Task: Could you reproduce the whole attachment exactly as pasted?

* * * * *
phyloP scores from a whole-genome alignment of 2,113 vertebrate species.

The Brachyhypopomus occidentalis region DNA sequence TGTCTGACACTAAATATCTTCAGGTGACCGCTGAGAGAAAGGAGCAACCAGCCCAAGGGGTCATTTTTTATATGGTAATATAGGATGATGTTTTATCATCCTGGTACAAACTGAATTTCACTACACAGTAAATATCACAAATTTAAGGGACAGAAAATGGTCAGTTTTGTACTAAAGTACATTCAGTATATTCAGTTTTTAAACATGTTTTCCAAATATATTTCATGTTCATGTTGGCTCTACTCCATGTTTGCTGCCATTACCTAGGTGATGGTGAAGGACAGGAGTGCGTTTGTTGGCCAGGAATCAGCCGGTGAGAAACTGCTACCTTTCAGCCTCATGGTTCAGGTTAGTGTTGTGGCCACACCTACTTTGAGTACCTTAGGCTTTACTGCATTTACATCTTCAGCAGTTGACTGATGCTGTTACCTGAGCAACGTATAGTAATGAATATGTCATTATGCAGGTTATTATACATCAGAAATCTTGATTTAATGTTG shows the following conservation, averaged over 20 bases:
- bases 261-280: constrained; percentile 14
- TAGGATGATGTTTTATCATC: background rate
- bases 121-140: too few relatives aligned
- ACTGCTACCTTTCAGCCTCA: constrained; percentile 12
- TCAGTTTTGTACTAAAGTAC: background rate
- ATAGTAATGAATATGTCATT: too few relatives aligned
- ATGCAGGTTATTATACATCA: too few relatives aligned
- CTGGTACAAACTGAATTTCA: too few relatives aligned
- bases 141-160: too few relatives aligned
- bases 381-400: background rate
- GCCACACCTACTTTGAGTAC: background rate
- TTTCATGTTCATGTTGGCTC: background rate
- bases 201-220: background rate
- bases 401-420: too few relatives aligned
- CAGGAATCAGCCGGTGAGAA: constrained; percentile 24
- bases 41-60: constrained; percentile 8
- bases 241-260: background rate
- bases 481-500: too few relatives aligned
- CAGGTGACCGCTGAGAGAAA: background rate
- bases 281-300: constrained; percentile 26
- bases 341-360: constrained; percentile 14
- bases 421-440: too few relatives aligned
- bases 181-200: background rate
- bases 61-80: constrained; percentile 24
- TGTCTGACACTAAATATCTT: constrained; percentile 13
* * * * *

phyloP scores from a whole-genome alignment of 2,113 vertebrate species.

The Brachyhypopomus occidentalis region DNA sequence TGTCTGACACTAAATATCTTCAGGTGACCGCTGAGAGAAAGGAGCAACCAGCCCAAGGGGTCATTTTTTATATGGTAATATAGGATGATGTTTTATCATCCTGGTACAAACTGAATTTCACTACACAGTAAATATCACAAATTTAAGGGACAGAAAATGGTCAGTTTTGTACTAAAGTACATTCAGTATATTCAGTTTTTAAACATGTTTTCCAAATATATTTCATGTTCATGTTGGCTCTACTCCATGTTTGCTGCCATTACCTAGGTGATGGTGAAGGACAGGAGTGCGTTTGTTGGCCAGGAATCAGCCGGTGAGAAACTGCTACCTTTCAGCCTCATGGTTCAGGTTAGTGTTGTGGCCACACCTACTTTGAGTACCTTAGGCTTTACTGCATTTACATCTTCAGCAGTTGACTGATGCTGTTACCTGAGCAACGTATAGTAATGAATATGTCATTATGCAGGTTATTATACATCAGAAATCTTGATTTAATGTTG shows the following conservation, averaged over 20 bases:
- bases 261-280: constrained; percentile 14
- TAGGATGATGTTTTATCATC: background rate
- bases 121-140: too few relatives aligned
- ACTGCTACCTTTCAGCCTCA: constrained; percentile 12
- TCAGTTTTGTACTAAAGTAC: background rate
- ATAGTAATGAATATGTCATT: too few relatives aligned
- ATGCAGGTTATTATACATCA: too few relatives aligned
- CTGGTACAAACTGAATTTCA: too few relatives aligned
- bases 141-160: too few relatives aligned
- bases 381-400: background rate
- GCCACACCTACTTTGAGTAC: background rate
- TTTCATGTTCATGTTGGCTC: background rate
- bases 201-220: background rate
- bases 401-420: too few relatives aligned
- CAGGAATCAGCCGGTGAGAA: constrained; percentile 24
- bases 41-60: constrained; percentile 8
- bases 241-260: background rate
- bases 481-500: too few relatives aligned
- CAGGTGACCGCTGAGAGAAA: background rate
- bases 281-300: constrained; percentile 26
- bases 341-360: constrained; percentile 14
- bases 421-440: too few relatives aligned
- bases 181-200: background rate
- bases 61-80: constrained; percentile 24
- TGTCTGACACTAAATATCTT: constrained; percentile 13